Armed with shopping list, it's off to the grocery store. We are lucky to have a neighborhood market that features fresh, local produce. Even after reviewing the weekly flyer, sometimes there is a special or other featured item that causes me to re-think a planned meal. In this case, I'll shift gears. Pre-iPhone, I sometimes wandered over to the magazine section, browsing food magazines for inspiration. Now, I get out my iPhone, search for the ingredient in my Evernote recipe data base, and pull up likely recipes. I find grocery shopping a bit of an adventure, full of meal ideas and surprises, so if I don't mind re-thinking plans once I get to the store.
While I love to do more leisurely cooking on the weekends, weekdays don't normally provide that luxury. Sunday afternoons are typically reserved for a "big cook" - prepping and cooking ahead to the extent possible for the week. My goal is to keep weekday food preparation down to 30 minutes or less. Any longer than that and it pushes dinner later, which not only disrupts the evening but I am more likely to snack or get over-hungry when dinner runs too late.
The Best Laid Plans...
Sometimes, we don't get much of running start to the week--for example if we've been out of town for the weekend. Or, we have some unexpected schedule change. For these situations, we have a repertoire of quick meals we can prepare with items we typically have on-hand. (Coming soon: a recipe series on our favorite pantry meals.)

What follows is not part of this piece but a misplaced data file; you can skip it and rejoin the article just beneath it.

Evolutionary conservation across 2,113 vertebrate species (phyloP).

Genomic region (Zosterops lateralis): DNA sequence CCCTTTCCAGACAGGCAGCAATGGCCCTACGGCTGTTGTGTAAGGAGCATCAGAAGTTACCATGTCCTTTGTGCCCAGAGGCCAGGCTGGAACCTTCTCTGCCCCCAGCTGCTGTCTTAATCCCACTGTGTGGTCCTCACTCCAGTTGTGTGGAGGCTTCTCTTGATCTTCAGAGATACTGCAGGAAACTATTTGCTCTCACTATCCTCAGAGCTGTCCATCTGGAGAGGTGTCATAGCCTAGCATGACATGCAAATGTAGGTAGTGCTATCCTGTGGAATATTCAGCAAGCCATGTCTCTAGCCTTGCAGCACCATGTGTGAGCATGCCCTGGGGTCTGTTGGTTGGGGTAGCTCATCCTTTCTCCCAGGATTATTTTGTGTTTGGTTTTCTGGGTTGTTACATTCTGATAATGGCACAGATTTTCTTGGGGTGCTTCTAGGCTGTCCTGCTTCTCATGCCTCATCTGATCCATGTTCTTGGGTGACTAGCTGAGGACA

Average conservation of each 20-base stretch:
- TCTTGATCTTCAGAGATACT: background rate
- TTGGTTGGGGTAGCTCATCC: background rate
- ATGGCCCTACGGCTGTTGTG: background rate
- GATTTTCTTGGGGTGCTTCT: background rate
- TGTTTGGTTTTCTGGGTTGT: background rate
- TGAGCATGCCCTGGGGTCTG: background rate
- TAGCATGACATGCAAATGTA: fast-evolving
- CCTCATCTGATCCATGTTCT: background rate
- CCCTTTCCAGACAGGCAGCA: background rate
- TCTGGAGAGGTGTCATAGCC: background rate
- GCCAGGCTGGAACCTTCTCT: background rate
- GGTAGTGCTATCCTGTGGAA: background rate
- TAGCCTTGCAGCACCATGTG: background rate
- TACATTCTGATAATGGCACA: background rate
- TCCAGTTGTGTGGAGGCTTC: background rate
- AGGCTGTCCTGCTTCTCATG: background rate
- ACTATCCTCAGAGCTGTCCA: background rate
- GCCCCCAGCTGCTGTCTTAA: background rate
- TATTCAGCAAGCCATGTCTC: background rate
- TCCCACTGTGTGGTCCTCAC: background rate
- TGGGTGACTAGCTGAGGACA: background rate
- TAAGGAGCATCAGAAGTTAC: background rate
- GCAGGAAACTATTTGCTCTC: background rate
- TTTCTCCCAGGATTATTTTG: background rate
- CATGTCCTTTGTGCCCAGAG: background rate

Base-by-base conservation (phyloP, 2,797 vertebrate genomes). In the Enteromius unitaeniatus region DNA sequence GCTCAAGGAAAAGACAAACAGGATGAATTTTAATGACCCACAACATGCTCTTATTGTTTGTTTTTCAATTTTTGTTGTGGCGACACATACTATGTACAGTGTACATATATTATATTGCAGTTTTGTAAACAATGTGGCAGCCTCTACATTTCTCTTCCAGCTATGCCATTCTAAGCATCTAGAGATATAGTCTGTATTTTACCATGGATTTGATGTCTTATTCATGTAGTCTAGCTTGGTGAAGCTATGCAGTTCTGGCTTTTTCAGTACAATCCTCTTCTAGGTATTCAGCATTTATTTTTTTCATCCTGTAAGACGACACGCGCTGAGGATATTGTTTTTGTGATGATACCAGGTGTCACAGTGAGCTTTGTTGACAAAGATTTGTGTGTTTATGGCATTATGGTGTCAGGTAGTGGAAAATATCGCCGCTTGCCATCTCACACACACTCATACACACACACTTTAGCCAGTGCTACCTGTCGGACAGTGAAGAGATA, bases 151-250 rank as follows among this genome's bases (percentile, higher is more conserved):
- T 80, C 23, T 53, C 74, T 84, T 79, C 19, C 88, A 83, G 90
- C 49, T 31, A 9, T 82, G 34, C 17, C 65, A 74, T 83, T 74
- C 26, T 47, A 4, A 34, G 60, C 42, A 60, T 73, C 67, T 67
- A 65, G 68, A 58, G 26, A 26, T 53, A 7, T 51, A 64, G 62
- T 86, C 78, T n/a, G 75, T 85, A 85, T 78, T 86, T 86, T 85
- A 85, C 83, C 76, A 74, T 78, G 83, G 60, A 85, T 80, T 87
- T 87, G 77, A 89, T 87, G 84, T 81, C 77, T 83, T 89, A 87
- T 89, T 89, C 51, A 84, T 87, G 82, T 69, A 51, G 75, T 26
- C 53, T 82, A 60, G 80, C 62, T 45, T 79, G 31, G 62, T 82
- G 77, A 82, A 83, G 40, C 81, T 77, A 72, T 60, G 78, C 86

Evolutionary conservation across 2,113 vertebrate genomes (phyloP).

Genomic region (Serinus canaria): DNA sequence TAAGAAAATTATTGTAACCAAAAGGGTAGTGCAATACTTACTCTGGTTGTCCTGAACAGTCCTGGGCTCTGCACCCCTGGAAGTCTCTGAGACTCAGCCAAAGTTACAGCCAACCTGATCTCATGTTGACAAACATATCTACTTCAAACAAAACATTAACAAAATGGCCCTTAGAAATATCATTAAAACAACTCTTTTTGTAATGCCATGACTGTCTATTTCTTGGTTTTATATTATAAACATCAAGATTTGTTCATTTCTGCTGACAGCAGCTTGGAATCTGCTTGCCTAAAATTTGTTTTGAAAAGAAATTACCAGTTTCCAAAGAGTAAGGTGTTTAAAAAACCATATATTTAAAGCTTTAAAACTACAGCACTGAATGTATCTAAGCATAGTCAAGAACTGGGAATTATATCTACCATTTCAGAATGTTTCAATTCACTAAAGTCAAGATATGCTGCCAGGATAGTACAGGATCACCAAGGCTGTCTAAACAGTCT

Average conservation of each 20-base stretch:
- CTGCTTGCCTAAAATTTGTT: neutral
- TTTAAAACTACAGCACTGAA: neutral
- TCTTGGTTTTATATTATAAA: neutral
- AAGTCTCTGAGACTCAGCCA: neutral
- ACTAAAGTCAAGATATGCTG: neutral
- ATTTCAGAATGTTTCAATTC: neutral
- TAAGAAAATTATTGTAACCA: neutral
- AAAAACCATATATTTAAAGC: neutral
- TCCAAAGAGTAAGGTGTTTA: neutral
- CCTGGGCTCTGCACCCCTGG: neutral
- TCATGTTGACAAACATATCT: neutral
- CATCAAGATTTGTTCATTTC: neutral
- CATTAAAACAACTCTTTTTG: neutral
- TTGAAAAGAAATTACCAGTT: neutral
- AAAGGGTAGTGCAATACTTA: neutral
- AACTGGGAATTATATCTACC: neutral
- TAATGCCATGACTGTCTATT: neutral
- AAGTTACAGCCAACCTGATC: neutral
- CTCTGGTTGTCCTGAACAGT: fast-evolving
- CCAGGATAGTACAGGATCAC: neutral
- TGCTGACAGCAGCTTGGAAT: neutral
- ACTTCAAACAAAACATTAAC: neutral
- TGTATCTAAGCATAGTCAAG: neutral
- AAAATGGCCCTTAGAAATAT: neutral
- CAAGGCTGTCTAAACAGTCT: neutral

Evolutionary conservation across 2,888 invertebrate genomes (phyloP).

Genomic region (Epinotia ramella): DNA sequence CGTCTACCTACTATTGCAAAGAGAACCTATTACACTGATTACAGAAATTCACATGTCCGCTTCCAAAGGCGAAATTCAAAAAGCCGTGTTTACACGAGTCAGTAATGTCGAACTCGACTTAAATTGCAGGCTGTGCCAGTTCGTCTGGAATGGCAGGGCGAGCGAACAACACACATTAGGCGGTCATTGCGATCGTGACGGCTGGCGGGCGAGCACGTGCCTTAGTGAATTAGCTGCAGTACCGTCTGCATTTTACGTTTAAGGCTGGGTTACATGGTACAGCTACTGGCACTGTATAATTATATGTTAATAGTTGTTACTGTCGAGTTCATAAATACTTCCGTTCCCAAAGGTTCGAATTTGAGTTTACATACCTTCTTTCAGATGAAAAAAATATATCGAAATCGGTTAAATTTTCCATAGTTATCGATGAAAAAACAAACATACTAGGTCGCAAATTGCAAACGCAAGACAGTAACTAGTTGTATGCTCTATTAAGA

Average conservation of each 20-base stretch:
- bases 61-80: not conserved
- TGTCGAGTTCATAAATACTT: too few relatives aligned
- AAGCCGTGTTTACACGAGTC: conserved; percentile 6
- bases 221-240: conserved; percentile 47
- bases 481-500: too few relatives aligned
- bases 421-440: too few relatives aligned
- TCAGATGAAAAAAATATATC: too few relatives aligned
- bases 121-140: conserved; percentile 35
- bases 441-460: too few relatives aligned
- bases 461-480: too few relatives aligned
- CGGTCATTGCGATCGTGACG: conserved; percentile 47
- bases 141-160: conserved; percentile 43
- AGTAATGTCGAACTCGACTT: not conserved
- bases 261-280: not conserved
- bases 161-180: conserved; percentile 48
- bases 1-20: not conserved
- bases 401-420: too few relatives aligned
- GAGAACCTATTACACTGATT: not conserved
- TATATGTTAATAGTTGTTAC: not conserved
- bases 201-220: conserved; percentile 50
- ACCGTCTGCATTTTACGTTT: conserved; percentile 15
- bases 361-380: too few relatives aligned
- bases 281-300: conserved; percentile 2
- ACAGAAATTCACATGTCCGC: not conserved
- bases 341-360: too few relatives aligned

Frozen Vegetables: The Other Fast Food. I think frozen vegetables are a seriously underrated alternative among food purists--and I much prefer them to the prepped and bagged "fresh" vegetables in the grocery. This topic warrants a post of its own, but suffice it to say that tossing some frozen vegetables in a skillet with shredded rotisserie chicken and a favorite stir-fry sauce beats most prepared food and fast-food alternatives. In my humble opinion anyway.
There are all sort of resources available to help with meal-planning--from paper forms to software applications to services that do the meal-planning for you. I've listed a sampling of these below.
Articles & Blog Posts
A Mom Puts Family on Her Meal Plan (New York Times)
Creating a Weekly Meal Plan (Unclutterer)
Meal Planning Forms
"Traditional" Meal-Planning Form (OrganizedHome.com)
"Fun & Funky" Meal-Planning Form (Future Girl Craft Blog)
I love this form!
Tasty Planner is a well-designed (and free) web application that lets you add recipes to a weekly meal planner. Ingredients required for recipes are automatically added to an (editable) grocery list, which you can print, email, or view on your iPhone. With Tasty Planner you can also add your meal plan to any calendar that supports the iCalendar standard, including Apple iCal, Microsoft Outlook, and Google Calendar.
Recipe Management Software
Many recipe management programs include meal-planning functionality: MacGourmet (OS X only; meal-planning is a separate plug-in to the core product), MasterCook (Windows only), Shop 'N Cook Menu (OS X and Windows).
If the thought of figure out all the meals and putting together shopping lists is daunting, there are web-based services that do this groundwork for you (for a subscription fee). These include Saving Dinner, Dinners in a Flash, and Meal Mixer.
How do you plan meals?
I'd love to hear how you plan meals. Do you have special tips and tricks? Feel free to comment and share your ideas.
I hope you enjoyed this post! To view my full list of step-by-step recipes, see the complete recipe index.